John Lackey’s Treatment of Francisco Cervelli a Throwback Baseball Moment

You know, for all the talking that goes on in the world about the unwritten rules that have governed baseball for a century, the actual moments that are determined by those laws seem to be few and far between.

That’s why when John Lackey plunked Francisco Cervelli at Fenway Park on Tuesday night, it was an almost-refreshing throwback to the days of baseball yore.

It started innocently enough, with Cervelli launching a moon shot over the Green Monster for a solo homer that put the Yankees ahead 4-2 in the top of the fourth. Despite it being just the second homer of the year for Cervelli, the catcher was quick out of the box and moved rather briskly around the bases.

There was no issue there. The problem was with Cervelli’s exaggerated, two-hand clap as he crossed the plate. Jarrod Saltalamacchia had a front-row seat.

John Lackey's Treatment of Francisco Cervelli a Throwback Baseball Moment
Lackey, a guy who learned the game in Texas, took notice. He actually looked flabberghasted, as he stopped chewing his gum and took time to stare in disbelief at Cervelli, who has three home runs in 474 career at-bats.

John Lackey's Treatment of Francisco Cervelli a Throwback Baseball Moment
Does that look like a guy who looked like he’d be forgetting that little celebration any time soon?

Obviously not, because the first pitch to Cervelli to lead off the seventh went straight at his shoulder.

John Lackey's Treatment of Francisco Cervelli a Throwback Baseball Moment

Because to do otherwise would be madness, Lackey would later say the pitch got away from him, that he was just trying to “knock him down” but it slipped inside. And hey, you can’t ever get inside another man’s head and know his intentions. But that pitch wasn’t even close. Cervelli took exception.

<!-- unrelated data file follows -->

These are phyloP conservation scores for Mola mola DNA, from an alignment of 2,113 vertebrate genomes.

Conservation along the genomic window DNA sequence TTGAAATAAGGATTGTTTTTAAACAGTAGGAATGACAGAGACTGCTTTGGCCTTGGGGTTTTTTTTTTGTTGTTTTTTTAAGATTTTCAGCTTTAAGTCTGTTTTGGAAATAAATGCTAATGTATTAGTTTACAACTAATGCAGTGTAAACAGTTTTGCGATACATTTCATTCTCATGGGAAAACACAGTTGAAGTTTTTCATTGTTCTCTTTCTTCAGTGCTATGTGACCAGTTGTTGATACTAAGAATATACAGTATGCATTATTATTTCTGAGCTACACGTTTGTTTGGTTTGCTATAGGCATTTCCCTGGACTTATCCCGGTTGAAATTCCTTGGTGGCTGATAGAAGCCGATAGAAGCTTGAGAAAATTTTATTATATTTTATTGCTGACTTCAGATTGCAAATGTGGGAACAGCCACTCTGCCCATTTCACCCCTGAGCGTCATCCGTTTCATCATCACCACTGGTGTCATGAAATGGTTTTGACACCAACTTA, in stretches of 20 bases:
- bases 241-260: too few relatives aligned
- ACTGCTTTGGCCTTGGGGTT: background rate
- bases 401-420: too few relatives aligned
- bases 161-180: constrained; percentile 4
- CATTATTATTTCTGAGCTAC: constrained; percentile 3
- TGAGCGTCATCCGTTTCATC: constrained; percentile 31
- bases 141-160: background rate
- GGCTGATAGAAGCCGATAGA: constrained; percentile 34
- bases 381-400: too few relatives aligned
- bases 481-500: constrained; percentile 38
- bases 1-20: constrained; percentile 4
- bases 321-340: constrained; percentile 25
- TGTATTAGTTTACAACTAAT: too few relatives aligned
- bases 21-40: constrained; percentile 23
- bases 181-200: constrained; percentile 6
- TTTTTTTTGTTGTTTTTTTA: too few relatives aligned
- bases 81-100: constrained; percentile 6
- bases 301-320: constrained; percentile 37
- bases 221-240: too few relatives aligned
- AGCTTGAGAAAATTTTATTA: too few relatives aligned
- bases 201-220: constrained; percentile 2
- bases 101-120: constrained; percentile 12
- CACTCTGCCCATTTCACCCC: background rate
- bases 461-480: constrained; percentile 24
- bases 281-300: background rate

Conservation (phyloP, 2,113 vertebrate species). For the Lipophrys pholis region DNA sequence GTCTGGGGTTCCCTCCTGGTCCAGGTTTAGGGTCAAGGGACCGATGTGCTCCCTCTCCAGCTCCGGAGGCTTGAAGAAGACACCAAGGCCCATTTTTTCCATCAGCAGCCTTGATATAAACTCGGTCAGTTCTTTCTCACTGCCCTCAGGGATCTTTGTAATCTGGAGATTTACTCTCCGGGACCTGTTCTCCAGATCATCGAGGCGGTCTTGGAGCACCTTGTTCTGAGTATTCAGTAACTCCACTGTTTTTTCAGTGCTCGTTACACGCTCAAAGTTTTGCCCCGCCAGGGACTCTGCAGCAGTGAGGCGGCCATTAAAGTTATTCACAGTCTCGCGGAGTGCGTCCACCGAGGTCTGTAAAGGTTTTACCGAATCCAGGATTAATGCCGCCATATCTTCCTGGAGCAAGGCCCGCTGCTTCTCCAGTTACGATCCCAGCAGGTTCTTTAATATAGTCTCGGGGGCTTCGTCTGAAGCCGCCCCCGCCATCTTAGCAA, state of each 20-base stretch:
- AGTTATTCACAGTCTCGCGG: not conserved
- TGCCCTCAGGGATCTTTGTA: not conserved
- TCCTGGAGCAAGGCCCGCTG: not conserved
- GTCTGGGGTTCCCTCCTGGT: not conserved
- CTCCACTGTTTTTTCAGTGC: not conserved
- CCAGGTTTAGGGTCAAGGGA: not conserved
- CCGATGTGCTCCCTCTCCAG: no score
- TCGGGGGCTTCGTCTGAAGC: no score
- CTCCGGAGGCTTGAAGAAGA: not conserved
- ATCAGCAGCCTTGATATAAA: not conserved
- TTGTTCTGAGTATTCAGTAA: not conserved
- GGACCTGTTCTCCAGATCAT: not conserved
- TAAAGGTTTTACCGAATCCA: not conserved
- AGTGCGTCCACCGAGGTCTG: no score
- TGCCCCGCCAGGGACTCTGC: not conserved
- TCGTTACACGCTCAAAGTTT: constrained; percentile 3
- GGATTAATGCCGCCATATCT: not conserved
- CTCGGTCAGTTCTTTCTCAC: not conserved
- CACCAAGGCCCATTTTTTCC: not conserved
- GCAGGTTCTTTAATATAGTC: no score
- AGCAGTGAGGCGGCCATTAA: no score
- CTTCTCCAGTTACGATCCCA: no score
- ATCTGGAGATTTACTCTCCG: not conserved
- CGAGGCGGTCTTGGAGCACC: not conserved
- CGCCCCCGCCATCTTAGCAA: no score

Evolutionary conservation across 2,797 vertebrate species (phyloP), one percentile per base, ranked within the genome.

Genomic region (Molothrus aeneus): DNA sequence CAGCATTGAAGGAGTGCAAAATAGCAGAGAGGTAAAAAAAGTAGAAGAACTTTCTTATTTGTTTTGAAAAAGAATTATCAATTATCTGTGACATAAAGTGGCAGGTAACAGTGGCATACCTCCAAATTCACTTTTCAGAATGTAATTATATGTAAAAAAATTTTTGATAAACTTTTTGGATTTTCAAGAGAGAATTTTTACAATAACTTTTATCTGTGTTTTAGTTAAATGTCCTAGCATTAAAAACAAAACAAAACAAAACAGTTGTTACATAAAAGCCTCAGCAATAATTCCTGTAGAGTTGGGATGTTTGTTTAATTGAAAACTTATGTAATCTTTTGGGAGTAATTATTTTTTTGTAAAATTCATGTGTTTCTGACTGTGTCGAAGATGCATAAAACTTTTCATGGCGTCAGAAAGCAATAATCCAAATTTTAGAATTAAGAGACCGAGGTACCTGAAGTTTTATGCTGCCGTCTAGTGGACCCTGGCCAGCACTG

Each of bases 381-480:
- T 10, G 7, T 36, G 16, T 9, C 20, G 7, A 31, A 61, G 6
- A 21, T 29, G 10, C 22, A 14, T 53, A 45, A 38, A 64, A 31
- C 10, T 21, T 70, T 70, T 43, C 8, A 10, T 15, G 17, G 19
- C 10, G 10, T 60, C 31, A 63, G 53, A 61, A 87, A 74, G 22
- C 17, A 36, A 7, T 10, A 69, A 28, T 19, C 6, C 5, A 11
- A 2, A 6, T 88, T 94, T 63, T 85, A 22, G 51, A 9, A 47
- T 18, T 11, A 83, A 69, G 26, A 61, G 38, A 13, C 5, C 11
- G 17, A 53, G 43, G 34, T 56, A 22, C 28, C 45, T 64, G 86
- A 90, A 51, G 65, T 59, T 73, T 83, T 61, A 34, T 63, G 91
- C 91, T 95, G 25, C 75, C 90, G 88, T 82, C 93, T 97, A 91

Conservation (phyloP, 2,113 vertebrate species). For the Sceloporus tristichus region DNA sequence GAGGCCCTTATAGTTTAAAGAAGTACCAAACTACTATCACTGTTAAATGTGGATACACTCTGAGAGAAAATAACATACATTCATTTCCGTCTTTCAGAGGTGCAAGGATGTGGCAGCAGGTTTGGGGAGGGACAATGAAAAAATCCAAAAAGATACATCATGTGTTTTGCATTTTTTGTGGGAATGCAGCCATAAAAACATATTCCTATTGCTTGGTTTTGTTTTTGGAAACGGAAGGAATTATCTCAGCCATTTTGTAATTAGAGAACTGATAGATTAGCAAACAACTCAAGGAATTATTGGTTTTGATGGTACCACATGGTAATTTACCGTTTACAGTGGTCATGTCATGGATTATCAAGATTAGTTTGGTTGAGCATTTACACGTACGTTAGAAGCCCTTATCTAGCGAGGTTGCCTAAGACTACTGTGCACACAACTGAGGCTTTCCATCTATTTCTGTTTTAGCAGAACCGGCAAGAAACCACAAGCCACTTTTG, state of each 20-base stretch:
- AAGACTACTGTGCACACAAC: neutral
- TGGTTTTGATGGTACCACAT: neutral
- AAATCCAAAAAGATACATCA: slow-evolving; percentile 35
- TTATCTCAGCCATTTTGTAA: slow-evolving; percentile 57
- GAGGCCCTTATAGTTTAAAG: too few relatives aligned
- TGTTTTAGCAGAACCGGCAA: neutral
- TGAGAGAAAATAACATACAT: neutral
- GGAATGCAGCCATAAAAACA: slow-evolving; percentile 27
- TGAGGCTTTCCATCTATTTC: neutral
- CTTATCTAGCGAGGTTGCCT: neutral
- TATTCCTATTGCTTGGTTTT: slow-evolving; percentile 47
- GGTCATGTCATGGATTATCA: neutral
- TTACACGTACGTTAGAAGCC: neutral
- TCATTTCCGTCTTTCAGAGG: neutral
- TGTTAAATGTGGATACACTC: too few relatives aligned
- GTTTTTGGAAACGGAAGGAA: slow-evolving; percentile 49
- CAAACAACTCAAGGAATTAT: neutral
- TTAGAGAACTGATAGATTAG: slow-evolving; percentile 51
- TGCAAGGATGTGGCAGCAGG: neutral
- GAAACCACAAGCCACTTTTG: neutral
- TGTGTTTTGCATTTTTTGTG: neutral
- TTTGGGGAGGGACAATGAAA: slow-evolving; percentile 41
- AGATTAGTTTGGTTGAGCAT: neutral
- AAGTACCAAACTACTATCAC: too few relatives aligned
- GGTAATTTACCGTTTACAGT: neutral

John Lackey's Treatment of Francisco Cervelli a Throwback Baseball Moment
Saltalamacchia stepped in.

John Lackey's Treatment of Francisco Cervelli a Throwback Baseball Moment

And the rest of the Yankees left their dugout so they could all stand in the middle of the field as if they were going to do something. They weren’t, but the pageantry of the Sox and Yankees leaving their benches at Fenway Park is something we haven’t seen in some time.

Even Yankees play-by-play man Michael Kay didn’t defend Cervelli, saying, “You can’t clap your hands like that in front of the other catcher when you score.”

Things didn’t escalate too far, though, likely because Lackey hit Cervelli in a spot that’s not at all dangerous. Again, remember, the code.

CC Sabathia, who started the game by hitting Jacoby Ellsbury (4-for-12 this season against Sabathia entering Tuesday) in the elbow, could clearly be seen saying, “That’s [expletive] [expletive], man.”

John Lackey's Treatment of Francisco Cervelli a Throwback Baseball Moment

Nothing beyond that really happened. Mariano Rivera did hit Saltalamacchia in the ninth inning, but Rivera isn’t so dominant anymore that he can just go ahead and hit a batter to bring the tying run to the plate in the bottom of the ninth. It was a pitch that just barely snuck inside and caught Saltalamacchia on the hands.

Still, the umpire’s decision to award Saltalamacchia first base when it appeared as though he offered at the pitch again got the ballpark fired up. Joe Girardi, too.

John Lackey's Treatment of Francisco Cervelli a Throwback Baseball Moment
Girardi got tossed, but Josh Reddick ended the game shortly thereafter with a hard liner to left fielder Brett Gardner. The Red Sox lost, but the home fans went home knowing they attended a game they’d likely never forget.

Now, there are a couple of reasons to believe that what Lackey did wasn’t right. The first and most obvious is that put a leadoff hitter on base, and he eventually scored an important insurance run. A 4-2 score rather than a 5-2 score would have changed the complexion of the game. The Yankees eventually got the last laugh by winning the game by that very score.

Second, there’s the fact that the Yankees themselves were rather unhappy with a certain home run celebration by David Ortiz at Yankee Stadium earlier this year. You could argue that it’s different when a guy who can match Cervelli’s career homer output in about six at-bats acts like a superstar, but at the same time, you can’t have it both ways.

At the end of the night (a long one, by the way), you were reminded of both the code of baseball and one of the reasons you watch the game. Sure, you always like to see your team win, but there’s a certain element unique to baseball that always keeps everyone — from the players to the managers to the fans — on their toes. You never can know what’s going to happen next.

Photos from AP and screen shots from MLB.com

Red Sox on Twitter

Yardbarker